Heart Vision

FAQ for Doctors

Are there any medical conditions that preclude patients from having CT Coronary Angiography?

CT coronary angiography should not be performed on patients who are or might be pregnant. Patients with pacemakers, defibrillators and arrhythmias may also be unsuitable. CT coronary angiography does require administration of intravenous contrast so is contraindicated without further discussion in patients with chronic renal insufficiency (a current creatinine level is required for all patients) or contrast allergy.

 

What preparation is required?

Doctors need to check Patients kidney function with a blood test.

Patients are asked to withhold Cialis, Viagra and Levitra for 36hrs prior to the scan, and not to take drinks containing caffeine or alcohol on the day of the scan. Prior to the scan patients will be asked to read and sign an information and consent form.

 

How is the scan performed?

A CT coronary angiogram is an ECG gated contrast enhanced CT scan through the heart. Patients will be asked to lie on the scanner table. ECG leads will be attached to their chest and intravenous access will be obtained (usually via an antecubital fossa vein) for contrast injection. Immediately prior to the coronary scan patients may be given sublingual nitroglycerine. Patients will need to be able to hold their breath for up to 15 seconds while the coronary scan is acquired. 

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What are the risks?

There is a small risk of side effects and complications related to intravenous contrast administration including contrast allergy. Allergic reactions are usually mild (such as itch or a rash). Rarely severe reactions occur (less than 1 in 10,000).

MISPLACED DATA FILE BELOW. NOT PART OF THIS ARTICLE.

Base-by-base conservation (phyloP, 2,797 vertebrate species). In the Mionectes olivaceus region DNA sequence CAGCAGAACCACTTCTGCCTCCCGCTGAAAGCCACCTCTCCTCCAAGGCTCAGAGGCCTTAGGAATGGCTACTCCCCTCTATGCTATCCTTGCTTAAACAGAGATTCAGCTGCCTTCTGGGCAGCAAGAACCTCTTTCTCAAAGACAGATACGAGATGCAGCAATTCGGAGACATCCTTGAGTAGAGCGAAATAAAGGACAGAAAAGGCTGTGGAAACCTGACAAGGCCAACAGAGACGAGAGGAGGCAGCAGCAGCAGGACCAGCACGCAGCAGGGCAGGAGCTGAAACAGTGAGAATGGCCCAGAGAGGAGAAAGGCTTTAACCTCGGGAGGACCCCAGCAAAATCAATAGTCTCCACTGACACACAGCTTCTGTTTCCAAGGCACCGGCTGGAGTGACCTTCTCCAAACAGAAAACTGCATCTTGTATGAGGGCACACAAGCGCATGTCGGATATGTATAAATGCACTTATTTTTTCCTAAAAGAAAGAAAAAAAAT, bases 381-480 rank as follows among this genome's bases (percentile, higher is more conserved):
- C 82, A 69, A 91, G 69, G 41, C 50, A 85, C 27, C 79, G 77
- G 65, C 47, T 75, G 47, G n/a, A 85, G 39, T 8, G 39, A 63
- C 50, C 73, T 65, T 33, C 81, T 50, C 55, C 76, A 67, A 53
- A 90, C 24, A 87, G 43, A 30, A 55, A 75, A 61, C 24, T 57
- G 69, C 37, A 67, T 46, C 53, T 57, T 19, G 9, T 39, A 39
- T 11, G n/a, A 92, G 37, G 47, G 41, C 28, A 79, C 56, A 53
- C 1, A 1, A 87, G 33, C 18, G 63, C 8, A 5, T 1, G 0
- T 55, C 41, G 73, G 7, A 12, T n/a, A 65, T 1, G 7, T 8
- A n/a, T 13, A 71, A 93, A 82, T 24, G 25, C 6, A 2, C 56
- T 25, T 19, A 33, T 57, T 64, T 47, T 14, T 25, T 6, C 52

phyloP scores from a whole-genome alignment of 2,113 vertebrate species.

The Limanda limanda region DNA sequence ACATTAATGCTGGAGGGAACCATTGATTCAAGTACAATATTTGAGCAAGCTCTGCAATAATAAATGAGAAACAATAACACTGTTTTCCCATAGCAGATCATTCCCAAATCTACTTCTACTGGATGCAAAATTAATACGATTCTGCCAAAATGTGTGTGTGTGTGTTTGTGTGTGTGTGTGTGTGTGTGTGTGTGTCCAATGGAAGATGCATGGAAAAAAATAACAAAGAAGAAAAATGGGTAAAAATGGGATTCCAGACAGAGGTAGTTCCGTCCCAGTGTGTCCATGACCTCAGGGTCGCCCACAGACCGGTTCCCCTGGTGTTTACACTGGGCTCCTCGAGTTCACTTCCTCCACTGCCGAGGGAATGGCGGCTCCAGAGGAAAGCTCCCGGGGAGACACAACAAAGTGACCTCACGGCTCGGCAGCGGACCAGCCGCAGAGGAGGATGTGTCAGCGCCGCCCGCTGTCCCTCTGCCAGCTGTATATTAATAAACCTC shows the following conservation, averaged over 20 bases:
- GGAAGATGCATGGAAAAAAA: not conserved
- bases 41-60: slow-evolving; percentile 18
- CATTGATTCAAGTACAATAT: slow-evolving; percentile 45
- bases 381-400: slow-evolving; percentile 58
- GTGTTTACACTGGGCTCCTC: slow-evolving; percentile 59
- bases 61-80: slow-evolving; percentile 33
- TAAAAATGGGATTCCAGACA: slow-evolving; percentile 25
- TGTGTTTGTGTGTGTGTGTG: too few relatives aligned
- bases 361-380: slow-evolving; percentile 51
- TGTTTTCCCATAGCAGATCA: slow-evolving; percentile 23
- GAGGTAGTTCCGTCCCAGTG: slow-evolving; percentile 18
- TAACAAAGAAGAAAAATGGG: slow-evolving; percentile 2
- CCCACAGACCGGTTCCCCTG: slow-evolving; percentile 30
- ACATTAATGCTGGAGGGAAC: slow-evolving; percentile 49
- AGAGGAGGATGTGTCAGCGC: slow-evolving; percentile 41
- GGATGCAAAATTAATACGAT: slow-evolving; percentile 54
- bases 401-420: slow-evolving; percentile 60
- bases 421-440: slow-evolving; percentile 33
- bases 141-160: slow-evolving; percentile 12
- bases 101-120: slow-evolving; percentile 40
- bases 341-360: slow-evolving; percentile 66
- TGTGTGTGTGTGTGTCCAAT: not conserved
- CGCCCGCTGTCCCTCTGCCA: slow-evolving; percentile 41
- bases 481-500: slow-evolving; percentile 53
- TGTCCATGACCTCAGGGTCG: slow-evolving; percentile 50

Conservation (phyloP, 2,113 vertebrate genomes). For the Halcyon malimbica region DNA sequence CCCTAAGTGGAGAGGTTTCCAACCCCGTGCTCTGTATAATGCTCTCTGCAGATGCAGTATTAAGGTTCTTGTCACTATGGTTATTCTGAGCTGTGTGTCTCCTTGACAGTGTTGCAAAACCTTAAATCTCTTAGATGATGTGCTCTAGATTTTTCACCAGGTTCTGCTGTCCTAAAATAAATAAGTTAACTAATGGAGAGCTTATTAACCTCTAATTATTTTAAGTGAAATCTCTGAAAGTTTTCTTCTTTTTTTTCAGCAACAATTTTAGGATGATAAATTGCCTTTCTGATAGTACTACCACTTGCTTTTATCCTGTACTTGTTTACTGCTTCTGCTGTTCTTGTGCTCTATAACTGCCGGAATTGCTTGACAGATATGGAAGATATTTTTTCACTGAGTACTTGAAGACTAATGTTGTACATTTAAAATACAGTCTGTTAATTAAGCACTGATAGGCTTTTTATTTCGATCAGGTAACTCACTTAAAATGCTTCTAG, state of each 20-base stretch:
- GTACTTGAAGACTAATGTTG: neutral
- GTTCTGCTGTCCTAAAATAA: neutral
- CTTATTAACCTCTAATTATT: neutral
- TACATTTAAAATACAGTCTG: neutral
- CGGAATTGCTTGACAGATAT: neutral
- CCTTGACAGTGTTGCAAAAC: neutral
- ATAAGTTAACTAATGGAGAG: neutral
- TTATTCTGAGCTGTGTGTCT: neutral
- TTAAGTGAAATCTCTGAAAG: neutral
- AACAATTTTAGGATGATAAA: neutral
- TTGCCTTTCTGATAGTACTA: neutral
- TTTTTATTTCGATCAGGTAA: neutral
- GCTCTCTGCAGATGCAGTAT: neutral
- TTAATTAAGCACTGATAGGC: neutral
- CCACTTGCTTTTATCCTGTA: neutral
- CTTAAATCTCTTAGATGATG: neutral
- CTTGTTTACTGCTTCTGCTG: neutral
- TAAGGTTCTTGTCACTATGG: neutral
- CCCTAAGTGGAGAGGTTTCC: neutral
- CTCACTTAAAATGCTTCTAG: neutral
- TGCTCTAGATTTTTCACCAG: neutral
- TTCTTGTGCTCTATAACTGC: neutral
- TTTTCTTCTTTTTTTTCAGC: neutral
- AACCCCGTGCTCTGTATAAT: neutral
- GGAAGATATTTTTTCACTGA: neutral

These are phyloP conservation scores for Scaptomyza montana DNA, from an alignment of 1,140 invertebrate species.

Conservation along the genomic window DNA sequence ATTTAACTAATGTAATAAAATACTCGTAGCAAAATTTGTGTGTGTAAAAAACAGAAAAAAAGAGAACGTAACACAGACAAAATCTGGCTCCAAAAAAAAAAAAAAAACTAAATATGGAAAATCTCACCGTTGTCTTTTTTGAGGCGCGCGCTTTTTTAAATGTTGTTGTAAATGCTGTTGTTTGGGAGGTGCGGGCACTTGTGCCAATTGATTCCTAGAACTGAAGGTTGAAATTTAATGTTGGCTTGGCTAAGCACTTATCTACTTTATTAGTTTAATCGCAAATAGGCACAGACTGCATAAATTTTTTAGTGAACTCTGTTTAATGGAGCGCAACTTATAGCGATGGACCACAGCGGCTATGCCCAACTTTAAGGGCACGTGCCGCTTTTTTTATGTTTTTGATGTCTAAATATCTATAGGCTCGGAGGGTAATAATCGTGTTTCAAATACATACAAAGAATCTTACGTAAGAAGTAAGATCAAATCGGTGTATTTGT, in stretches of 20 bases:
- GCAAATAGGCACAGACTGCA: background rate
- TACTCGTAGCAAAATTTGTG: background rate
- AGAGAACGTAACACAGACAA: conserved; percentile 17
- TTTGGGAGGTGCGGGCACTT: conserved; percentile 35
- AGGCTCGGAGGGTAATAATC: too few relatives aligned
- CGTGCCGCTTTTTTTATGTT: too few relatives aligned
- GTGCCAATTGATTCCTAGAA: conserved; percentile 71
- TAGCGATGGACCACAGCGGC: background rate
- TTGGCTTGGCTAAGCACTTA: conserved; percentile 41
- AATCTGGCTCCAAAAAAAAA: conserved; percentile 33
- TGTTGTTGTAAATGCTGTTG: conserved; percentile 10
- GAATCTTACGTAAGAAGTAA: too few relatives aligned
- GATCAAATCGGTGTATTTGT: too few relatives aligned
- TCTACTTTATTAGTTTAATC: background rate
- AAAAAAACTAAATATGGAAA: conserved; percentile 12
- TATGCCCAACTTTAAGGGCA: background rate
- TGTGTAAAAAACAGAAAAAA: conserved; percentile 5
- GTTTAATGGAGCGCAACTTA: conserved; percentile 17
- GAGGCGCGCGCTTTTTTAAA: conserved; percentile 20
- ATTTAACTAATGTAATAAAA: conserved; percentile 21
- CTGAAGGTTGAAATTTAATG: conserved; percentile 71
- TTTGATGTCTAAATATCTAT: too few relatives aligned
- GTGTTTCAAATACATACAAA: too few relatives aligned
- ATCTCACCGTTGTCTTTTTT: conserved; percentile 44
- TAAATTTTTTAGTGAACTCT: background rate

CT coronary angiography exposes the patient to ionising radiation. The effective dose on the Siemens Definition scanner used is in the range of 5 to 15 mSv. This is in comparison to the effective dose from a Chest x-ray of 0.1 mSv, conventional diagnostic coronary angiography of 2 to 3 mSv, and annual natural background radiation of about 2 mSv. The risk of cancer from exposure to 1 mSv of radiation is about 1 in 17 000. This compares to a natural incidence of cancer of about 57 in 17 000 (1 in 298).

In a small proportion of patients CT coronary angiography does not provide satisfactory images, and further investigations may be required.

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How much does the examination cost?

Private (Insured)

Please contact your Private Health Insurer before attending for the examination. Cost to the patient varies depending on Referrer, Health Insurer and individual Policies.

Private (Uninsured)

CT Calcium score (CACS)      $ 626.00 (GST inclusive)
CT Coronary Angiography (CCTA)  $2205.00 (GST inclusive)

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How long before the scan results are available?

The images acquired as part of a CT coronary angiogram include the equivalent of a limited range CT chest. A CT chest report will be issued on the day of the scan. Analysing the coronary artery images using a dedicated workstation and software (Circulation) is more time consuming and as a result, a final report including the angiogram report will be issued separately once the analysis is completed. This will be 1-2 weeks.

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Important note regarding incidental findings:

Non-cardiac incidental findings are detected in 25%-60% of coronary angiogram scans, with pulmonary nodules being amongst the most common. All patients should be aware that further investigation and follow-up of incidental findings might be required.

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